Breastfeeding turns me on.  Arousal and breast stimulation

The nipple and areola are highly enervated and are designed to trigger a cascade of hormonal events.  The felt sensation of nipple stimulation outside of sexual activity is new for many first time moms.  In the early days the nipple is extremely sensitive, ensuring that the body does what it needs to in response to nursing.  Over time, most women notice a significant reduction in the intensity of the sensation.

The stimulation of suckling is designed to release oxytocin.  Oxytocin does all kinds of cool things: ejects milk, causes uterine contractions that encourage fertilization on the front end and gets babies out in labor at the end of pregnancy.  Oxytocin aids in digestion and healing, increases blood flow, makes our pupils dilate, leads us to trust, and causes orgasm.  Now more than ever before, we have a better understanding about arousal and orgasm itself, which has led to more honest dialogue about this felt experience.  Orgasmic birth and orgasmic breastfeeding are not at all uncommon.

Having these uterine contractions and increased blood flow actually happens in all women to some degree.  It’s lifesaving.  It’s a key factor in helping prevent excessive bleeding in the uterus and it helps tender tissues to mend.

I hope that reframing these sensations with some of the broader views mentioned here reassures and supports you.

There is absolutely nothing wrong with you.  Using mindfulness practices can help you notice the physiological sensations while loosening the thought train of associations that make you feel uncomfortable.  It is what it is.   And it’s good for you!

I want to stop breastfeeding.  And then I don’t. Conversations about Weaning

Another area where our ideas about nursing can collide with our felt experience occurs around weaning.  Maybe you were sure that you would not be nursing your baby past their first (or second, or third) birthday, or maybe you expected to nurse longer but your growing little one is too busy to give you the time of day.  Maybe you feel completely ready to quit after a rough week after you’ve gone back to work and the weekend comes and you find yourself heartbroken when you think your baby just refused the breast.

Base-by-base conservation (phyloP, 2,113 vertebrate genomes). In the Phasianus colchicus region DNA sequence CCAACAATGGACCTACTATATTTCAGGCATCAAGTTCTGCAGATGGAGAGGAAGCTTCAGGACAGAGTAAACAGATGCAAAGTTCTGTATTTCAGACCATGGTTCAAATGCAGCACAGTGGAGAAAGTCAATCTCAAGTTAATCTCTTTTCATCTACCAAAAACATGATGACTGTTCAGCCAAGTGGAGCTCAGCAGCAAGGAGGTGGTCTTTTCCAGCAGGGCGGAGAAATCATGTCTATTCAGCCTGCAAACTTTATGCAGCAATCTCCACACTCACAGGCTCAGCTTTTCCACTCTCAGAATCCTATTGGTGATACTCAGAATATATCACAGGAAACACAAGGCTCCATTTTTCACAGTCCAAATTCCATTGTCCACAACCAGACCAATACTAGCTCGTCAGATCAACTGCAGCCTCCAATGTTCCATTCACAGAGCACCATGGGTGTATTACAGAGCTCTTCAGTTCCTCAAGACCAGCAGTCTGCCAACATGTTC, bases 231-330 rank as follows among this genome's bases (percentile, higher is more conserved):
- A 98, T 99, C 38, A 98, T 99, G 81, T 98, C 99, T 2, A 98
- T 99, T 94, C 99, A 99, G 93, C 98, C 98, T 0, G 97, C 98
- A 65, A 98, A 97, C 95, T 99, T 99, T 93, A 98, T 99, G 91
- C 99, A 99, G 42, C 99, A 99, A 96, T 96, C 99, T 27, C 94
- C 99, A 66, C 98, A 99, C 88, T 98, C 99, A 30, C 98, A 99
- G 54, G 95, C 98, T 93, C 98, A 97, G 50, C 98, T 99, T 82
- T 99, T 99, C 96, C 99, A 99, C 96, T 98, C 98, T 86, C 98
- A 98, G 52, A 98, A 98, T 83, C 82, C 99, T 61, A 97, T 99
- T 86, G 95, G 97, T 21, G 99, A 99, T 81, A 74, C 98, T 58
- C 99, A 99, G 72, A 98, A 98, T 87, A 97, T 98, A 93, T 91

Here is my best advice about this whole topic:  sometimes it’s baby led, sometimes mother led, and more often than not it’s something you have to feel out and just trust the both of you.  Give yourself time to explore what is authentic when you factor in all the preconceptions you have, the opinions of others, all the moods (your own and your baby’s!), and the developmental changes your little one is experiencing.  Recognize that it’s not an all or nothing proposition;  even relactation is available to you if you feel that the timing just wasn’t right for you and your baby when you made the choice to wean. For your breast health and for your baby’s health, talk to a lactation consultant.  She can help you manage your breast health and your baby’s needs throughout the whole process.